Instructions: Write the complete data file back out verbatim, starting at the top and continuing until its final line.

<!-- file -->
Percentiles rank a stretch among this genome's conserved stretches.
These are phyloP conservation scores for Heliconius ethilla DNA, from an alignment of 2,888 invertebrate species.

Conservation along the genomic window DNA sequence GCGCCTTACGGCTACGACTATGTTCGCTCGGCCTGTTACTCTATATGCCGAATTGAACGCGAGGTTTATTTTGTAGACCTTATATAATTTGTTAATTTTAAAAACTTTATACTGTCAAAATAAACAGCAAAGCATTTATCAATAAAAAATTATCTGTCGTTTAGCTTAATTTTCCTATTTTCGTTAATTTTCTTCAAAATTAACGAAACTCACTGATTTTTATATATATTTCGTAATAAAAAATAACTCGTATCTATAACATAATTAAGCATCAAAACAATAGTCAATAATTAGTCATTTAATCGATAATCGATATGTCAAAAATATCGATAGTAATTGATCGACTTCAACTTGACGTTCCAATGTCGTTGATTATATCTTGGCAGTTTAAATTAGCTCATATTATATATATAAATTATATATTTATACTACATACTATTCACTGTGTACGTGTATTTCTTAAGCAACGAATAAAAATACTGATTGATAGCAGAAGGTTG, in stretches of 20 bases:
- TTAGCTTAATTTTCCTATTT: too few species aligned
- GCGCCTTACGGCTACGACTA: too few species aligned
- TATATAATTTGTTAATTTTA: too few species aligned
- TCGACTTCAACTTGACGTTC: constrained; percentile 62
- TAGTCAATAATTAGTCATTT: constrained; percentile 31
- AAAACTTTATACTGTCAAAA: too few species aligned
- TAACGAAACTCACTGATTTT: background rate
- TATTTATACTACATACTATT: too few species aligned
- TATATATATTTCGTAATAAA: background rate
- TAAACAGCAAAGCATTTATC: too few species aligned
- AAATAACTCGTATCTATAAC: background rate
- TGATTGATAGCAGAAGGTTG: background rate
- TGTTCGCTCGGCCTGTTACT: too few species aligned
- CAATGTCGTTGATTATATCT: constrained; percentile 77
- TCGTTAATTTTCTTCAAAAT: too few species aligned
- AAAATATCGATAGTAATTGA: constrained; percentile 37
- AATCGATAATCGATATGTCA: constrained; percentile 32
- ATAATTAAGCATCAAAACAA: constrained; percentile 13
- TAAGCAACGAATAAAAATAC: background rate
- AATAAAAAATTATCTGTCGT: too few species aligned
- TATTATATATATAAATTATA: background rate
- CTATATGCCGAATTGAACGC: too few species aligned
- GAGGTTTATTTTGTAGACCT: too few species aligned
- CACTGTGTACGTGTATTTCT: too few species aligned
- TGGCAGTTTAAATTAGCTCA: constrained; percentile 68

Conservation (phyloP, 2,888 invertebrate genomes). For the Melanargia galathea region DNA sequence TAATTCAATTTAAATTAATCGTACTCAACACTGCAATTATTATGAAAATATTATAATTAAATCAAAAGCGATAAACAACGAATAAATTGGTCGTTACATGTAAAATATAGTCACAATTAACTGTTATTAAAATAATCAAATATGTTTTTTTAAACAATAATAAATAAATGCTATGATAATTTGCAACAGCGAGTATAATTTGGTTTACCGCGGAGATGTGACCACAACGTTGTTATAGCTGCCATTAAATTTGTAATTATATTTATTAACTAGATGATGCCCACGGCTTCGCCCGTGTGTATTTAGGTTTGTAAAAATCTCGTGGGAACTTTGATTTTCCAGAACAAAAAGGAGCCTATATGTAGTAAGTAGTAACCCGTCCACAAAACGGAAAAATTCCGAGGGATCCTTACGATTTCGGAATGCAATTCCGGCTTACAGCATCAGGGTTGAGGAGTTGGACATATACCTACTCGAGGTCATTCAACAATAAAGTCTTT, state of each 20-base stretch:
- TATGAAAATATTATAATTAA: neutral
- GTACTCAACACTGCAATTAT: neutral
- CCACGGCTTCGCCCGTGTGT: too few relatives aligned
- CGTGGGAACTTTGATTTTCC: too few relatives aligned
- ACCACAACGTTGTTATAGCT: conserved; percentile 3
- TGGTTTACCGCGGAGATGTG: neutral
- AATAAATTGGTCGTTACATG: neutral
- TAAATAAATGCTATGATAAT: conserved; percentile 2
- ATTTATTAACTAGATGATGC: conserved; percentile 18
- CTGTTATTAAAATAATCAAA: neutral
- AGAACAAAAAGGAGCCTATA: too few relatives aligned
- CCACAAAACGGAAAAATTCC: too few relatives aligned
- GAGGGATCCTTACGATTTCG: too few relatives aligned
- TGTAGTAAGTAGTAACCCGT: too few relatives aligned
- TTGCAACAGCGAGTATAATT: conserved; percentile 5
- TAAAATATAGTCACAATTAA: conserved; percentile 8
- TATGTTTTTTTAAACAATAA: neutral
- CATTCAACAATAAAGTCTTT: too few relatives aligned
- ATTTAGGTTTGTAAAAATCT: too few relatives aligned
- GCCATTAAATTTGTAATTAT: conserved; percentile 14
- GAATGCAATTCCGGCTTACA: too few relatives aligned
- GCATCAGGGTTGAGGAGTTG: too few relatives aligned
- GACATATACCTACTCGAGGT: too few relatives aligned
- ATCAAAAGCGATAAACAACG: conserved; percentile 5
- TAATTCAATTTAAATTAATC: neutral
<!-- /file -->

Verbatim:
Percentiles rank a stretch among this genome's conserved stretches.
These are phyloP conservation scores for Heliconius ethilla DNA, from an alignment of 2,888 invertebrate species.

Conservation along the genomic window DNA sequence GCGCCTTACGGCTACGACTATGTTCGCTCGGCCTGTTACTCTATATGCCGAATTGAACGCGAGGTTTATTTTGTAGACCTTATATAATTTGTTAATTTTAAAAACTTTATACTGTCAAAATAAACAGCAAAGCATTTATCAATAAAAAATTATCTGTCGTTTAGCTTAATTTTCCTATTTTCGTTAATTTTCTTCAAAATTAACGAAACTCACTGATTTTTATATATATTTCGTAATAAAAAATAACTCGTATCTATAACATAATTAAGCATCAAAACAATAGTCAATAATTAGTCATTTAATCGATAATCGATATGTCAAAAATATCGATAGTAATTGATCGACTTCAACTTGACGTTCCAATGTCGTTGATTATATCTTGGCAGTTTAAATTAGCTCATATTATATATATAAATTATATATTTATACTACATACTATTCACTGTGTACGTGTATTTCTTAAGCAACGAATAAAAATACTGATTGATAGCAGAAGGTTG, in stretches of 20 bases:
- TTAGCTTAATTTTCCTATTT: too few species aligned
- GCGCCTTACGGCTACGACTA: too few species aligned
- TATATAATTTGTTAATTTTA: too few species aligned
- TCGACTTCAACTTGACGTTC: constrained; percentile 62
- TAGTCAATAATTAGTCATTT: constrained; percentile 31
- AAAACTTTATACTGTCAAAA: too few species aligned
- TAACGAAACTCACTGATTTT: background rate
- TATTTATACTACATACTATT: too few species aligned
- TATATATATTTCGTAATAAA: background rate
- TAAACAGCAAAGCATTTATC: too few species aligned
- AAATAACTCGTATCTATAAC: background rate
- TGATTGATAGCAGAAGGTTG: background rate
- TGTTCGCTCGGCCTGTTACT: too few species aligned
- CAATGTCGTTGATTATATCT: constrained; percentile 77
- TCGTTAATTTTCTTCAAAAT: too few species aligned
- AAAATATCGATAGTAATTGA: constrained; percentile 37
- AATCGATAATCGATATGTCA: constrained; percentile 32
- ATAATTAAGCATCAAAACAA: constrained; percentile 13
- TAAGCAACGAATAAAAATAC: background rate
- AATAAAAAATTATCTGTCGT: too few species aligned
- TATTATATATATAAATTATA: background rate
- CTATATGCCGAATTGAACGC: too few species aligned
- GAGGTTTATTTTGTAGACCT: too few species aligned
- CACTGTGTACGTGTATTTCT: too few species aligned
- TGGCAGTTTAAATTAGCTCA: constrained; percentile 68

Conservation (phyloP, 2,888 invertebrate genomes). For the Melanargia galathea region DNA sequence TAATTCAATTTAAATTAATCGTACTCAACACTGCAATTATTATGAAAATATTATAATTAAATCAAAAGCGATAAACAACGAATAAATTGGTCGTTACATGTAAAATATAGTCACAATTAACTGTTATTAAAATAATCAAATATGTTTTTTTAAACAATAATAAATAAATGCTATGATAATTTGCAACAGCGAGTATAATTTGGTTTACCGCGGAGATGTGACCACAACGTTGTTATAGCTGCCATTAAATTTGTAATTATATTTATTAACTAGATGATGCCCACGGCTTCGCCCGTGTGTATTTAGGTTTGTAAAAATCTCGTGGGAACTTTGATTTTCCAGAACAAAAAGGAGCCTATATGTAGTAAGTAGTAACCCGTCCACAAAACGGAAAAATTCCGAGGGATCCTTACGATTTCGGAATGCAATTCCGGCTTACAGCATCAGGGTTGAGGAGTTGGACATATACCTACTCGAGGTCATTCAACAATAAAGTCTTT, state of each 20-base stretch:
- TATGAAAATATTATAATTAA: neutral
- GTACTCAACACTGCAATTAT: neutral
- CCACGGCTTCGCCCGTGTGT: too few relatives aligned
- CGTGGGAACTTTGATTTTCC: too few relatives aligned
- ACCACAACGTTGTTATAGCT: conserved; percentile 3
- TGGTTTACCGCGGAGATGTG: neutral
- AATAAATTGGTCGTTACATG: neutral
- TAAATAAATGCTATGATAAT: conserved; percentile 2
- ATTTATTAACTAGATGATGC: conserved; percentile 18
- CTGTTATTAAAATAATCAAA: neutral
- AGAACAAAAAGGAGCCTATA: too few relatives aligned
- CCACAAAACGGAAAAATTCC: too few relatives aligned
- GAGGGATCCTTACGATTTCG: too few relatives aligned
- TGTAGTAAGTAGTAACCCGT: too few relatives aligned
- TTGCAACAGCGAGTATAATT: conserved; percentile 5
- TAAAATATAGTCACAATTAA: conserved; percentile 8
- TATGTTTTTTTAAACAATAA: neutral
- CATTCAACAATAAAGTCTTT: too few relatives aligned
- ATTTAGGTTTGTAAAAATCT: too few relatives aligned
- GCCATTAAATTTGTAATTAT: conserved; percentile 14
- GAATGCAATTCCGGCTTACA: too few relatives aligned
- GCATCAGGGTTGAGGAGTTG: too few relatives aligned
- GACATATACCTACTCGAGGT: too few relatives aligned
- ATCAAAAGCGATAAACAACG: conserved; percentile 5
- TAATTCAATTTAAATTAATC: neutral